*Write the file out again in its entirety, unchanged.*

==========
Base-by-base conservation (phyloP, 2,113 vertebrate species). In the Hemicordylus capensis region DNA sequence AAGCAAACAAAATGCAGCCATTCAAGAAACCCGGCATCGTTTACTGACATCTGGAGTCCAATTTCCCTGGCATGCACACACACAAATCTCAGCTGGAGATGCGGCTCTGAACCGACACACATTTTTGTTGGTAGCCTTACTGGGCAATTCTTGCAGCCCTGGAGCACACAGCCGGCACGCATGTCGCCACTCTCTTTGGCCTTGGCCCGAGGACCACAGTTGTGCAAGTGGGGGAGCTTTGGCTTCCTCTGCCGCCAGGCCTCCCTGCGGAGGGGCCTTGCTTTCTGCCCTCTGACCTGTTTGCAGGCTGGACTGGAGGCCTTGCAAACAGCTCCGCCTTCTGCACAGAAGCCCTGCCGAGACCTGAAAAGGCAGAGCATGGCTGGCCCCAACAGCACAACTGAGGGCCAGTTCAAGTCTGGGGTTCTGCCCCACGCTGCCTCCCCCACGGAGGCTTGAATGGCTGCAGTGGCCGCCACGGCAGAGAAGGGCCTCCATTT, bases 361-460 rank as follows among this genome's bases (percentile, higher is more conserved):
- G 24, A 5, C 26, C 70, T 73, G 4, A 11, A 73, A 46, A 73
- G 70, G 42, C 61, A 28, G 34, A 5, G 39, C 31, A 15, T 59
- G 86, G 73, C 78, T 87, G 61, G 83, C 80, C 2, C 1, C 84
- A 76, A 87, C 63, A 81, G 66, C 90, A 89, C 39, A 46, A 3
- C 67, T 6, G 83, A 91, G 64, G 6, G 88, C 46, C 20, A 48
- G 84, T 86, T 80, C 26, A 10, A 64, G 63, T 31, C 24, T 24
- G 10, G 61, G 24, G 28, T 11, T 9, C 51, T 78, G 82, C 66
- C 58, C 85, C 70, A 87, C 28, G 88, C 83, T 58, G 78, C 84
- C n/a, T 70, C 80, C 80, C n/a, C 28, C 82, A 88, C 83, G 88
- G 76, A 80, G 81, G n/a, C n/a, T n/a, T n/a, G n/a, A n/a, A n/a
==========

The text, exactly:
Base-by-base conservation (phyloP, 2,113 vertebrate species). In the Hemicordylus capensis region DNA sequence AAGCAAACAAAATGCAGCCATTCAAGAAACCCGGCATCGTTTACTGACATCTGGAGTCCAATTTCCCTGGCATGCACACACACAAATCTCAGCTGGAGATGCGGCTCTGAACCGACACACATTTTTGTTGGTAGCCTTACTGGGCAATTCTTGCAGCCCTGGAGCACACAGCCGGCACGCATGTCGCCACTCTCTTTGGCCTTGGCCCGAGGACCACAGTTGTGCAAGTGGGGGAGCTTTGGCTTCCTCTGCCGCCAGGCCTCCCTGCGGAGGGGCCTTGCTTTCTGCCCTCTGACCTGTTTGCAGGCTGGACTGGAGGCCTTGCAAACAGCTCCGCCTTCTGCACAGAAGCCCTGCCGAGACCTGAAAAGGCAGAGCATGGCTGGCCCCAACAGCACAACTGAGGGCCAGTTCAAGTCTGGGGTTCTGCCCCACGCTGCCTCCCCCACGGAGGCTTGAATGGCTGCAGTGGCCGCCACGGCAGAGAAGGGCCTCCATTT, bases 361-460 rank as follows among this genome's bases (percentile, higher is more conserved):
- G 24, A 5, C 26, C 70, T 73, G 4, A 11, A 73, A 46, A 73
- G 70, G 42, C 61, A 28, G 34, A 5, G 39, C 31, A 15, T 59
- G 86, G 73, C 78, T 87, G 61, G 83, C 80, C 2, C 1, C 84
- A 76, A 87, C 63, A 81, G 66, C 90, A 89, C 39, A 46, A 3
- C 67, T 6, G 83, A 91, G 64, G 6, G 88, C 46, C 20, A 48
- G 84, T 86, T 80, C 26, A 10, A 64, G 63, T 31, C 24, T 24
- G 10, G 61, G 24, G 28, T 11, T 9, C 51, T 78, G 82, C 66
- C 58, C 85, C 70, A 87, C 28, G 88, C 83, T 58, G 78, C 84
- C n/a, T 70, C 80, C 80, C n/a, C 28, C 82, A 88, C 83, G 88
- G 76, A 80, G 81, G n/a, C n/a, T n/a, T n/a, G n/a, A n/a, A n/a